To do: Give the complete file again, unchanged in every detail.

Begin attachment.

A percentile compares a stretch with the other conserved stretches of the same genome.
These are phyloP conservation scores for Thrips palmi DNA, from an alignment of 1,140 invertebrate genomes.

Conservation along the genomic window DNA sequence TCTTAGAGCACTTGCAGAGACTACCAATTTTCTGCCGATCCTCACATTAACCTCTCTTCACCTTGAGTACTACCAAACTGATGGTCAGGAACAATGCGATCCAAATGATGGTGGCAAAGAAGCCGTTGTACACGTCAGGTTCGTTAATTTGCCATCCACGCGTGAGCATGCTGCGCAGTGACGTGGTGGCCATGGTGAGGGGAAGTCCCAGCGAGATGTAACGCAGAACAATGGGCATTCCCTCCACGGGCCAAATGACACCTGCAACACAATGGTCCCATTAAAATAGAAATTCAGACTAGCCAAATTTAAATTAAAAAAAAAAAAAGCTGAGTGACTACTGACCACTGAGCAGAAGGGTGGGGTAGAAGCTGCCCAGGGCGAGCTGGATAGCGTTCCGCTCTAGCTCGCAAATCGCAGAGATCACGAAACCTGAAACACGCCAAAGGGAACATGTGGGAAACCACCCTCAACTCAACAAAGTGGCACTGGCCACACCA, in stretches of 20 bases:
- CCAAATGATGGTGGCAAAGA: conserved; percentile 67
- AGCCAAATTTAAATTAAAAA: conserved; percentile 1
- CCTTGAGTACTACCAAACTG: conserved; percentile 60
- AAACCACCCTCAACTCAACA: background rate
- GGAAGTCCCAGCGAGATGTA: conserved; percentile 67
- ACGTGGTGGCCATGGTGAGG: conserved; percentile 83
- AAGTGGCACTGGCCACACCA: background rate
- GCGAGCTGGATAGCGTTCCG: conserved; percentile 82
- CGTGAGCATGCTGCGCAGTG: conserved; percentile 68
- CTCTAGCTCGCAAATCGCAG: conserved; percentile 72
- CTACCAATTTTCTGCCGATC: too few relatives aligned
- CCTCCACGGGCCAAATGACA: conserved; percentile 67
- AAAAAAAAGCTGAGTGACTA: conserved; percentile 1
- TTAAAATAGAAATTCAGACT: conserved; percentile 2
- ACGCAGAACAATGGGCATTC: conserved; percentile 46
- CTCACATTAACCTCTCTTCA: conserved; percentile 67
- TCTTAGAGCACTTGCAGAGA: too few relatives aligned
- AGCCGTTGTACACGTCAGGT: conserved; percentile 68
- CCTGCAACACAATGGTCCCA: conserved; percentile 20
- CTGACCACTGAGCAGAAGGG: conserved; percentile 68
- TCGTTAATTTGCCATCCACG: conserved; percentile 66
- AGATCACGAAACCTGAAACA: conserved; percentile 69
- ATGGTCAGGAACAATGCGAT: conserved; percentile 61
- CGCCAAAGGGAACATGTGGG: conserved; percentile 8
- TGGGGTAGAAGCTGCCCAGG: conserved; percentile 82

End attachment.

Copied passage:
A percentile compares a stretch with the other conserved stretches of the same genome.
These are phyloP conservation scores for Thrips palmi DNA, from an alignment of 1,140 invertebrate genomes.

Conservation along the genomic window DNA sequence TCTTAGAGCACTTGCAGAGACTACCAATTTTCTGCCGATCCTCACATTAACCTCTCTTCACCTTGAGTACTACCAAACTGATGGTCAGGAACAATGCGATCCAAATGATGGTGGCAAAGAAGCCGTTGTACACGTCAGGTTCGTTAATTTGCCATCCACGCGTGAGCATGCTGCGCAGTGACGTGGTGGCCATGGTGAGGGGAAGTCCCAGCGAGATGTAACGCAGAACAATGGGCATTCCCTCCACGGGCCAAATGACACCTGCAACACAATGGTCCCATTAAAATAGAAATTCAGACTAGCCAAATTTAAATTAAAAAAAAAAAAAGCTGAGTGACTACTGACCACTGAGCAGAAGGGTGGGGTAGAAGCTGCCCAGGGCGAGCTGGATAGCGTTCCGCTCTAGCTCGCAAATCGCAGAGATCACGAAACCTGAAACACGCCAAAGGGAACATGTGGGAAACCACCCTCAACTCAACAAAGTGGCACTGGCCACACCA, in stretches of 20 bases:
- CCAAATGATGGTGGCAAAGA: conserved; percentile 67
- AGCCAAATTTAAATTAAAAA: conserved; percentile 1
- CCTTGAGTACTACCAAACTG: conserved; percentile 60
- AAACCACCCTCAACTCAACA: background rate
- GGAAGTCCCAGCGAGATGTA: conserved; percentile 67
- ACGTGGTGGCCATGGTGAGG: conserved; percentile 83
- AAGTGGCACTGGCCACACCA: background rate
- GCGAGCTGGATAGCGTTCCG: conserved; percentile 82
- CGTGAGCATGCTGCGCAGTG: conserved; percentile 68
- CTCTAGCTCGCAAATCGCAG: conserved; percentile 72
- CTACCAATTTTCTGCCGATC: too few relatives aligned
- CCTCCACGGGCCAAATGACA: conserved; percentile 67
- AAAAAAAAGCTGAGTGACTA: conserved; percentile 1
- TTAAAATAGAAATTCAGACT: conserved; percentile 2
- ACGCAGAACAATGGGCATTC: conserved; percentile 46
- CTCACATTAACCTCTCTTCA: conserved; percentile 67
- TCTTAGAGCACTTGCAGAGA: too few relatives aligned
- AGCCGTTGTACACGTCAGGT: conserved; percentile 68
- CCTGCAACACAATGGTCCCA: conserved; percentile 20
- CTGACCACTGAGCAGAAGGG: conserved; percentile 68
- TCGTTAATTTGCCATCCACG: conserved; percentile 66
- AGATCACGAAACCTGAAACA: conserved; percentile 69
- ATGGTCAGGAACAATGCGAT: conserved; percentile 61
- CGCCAAAGGGAACATGTGGG: conserved; percentile 8
- TGGGGTAGAAGCTGCCCAGG: conserved; percentile 82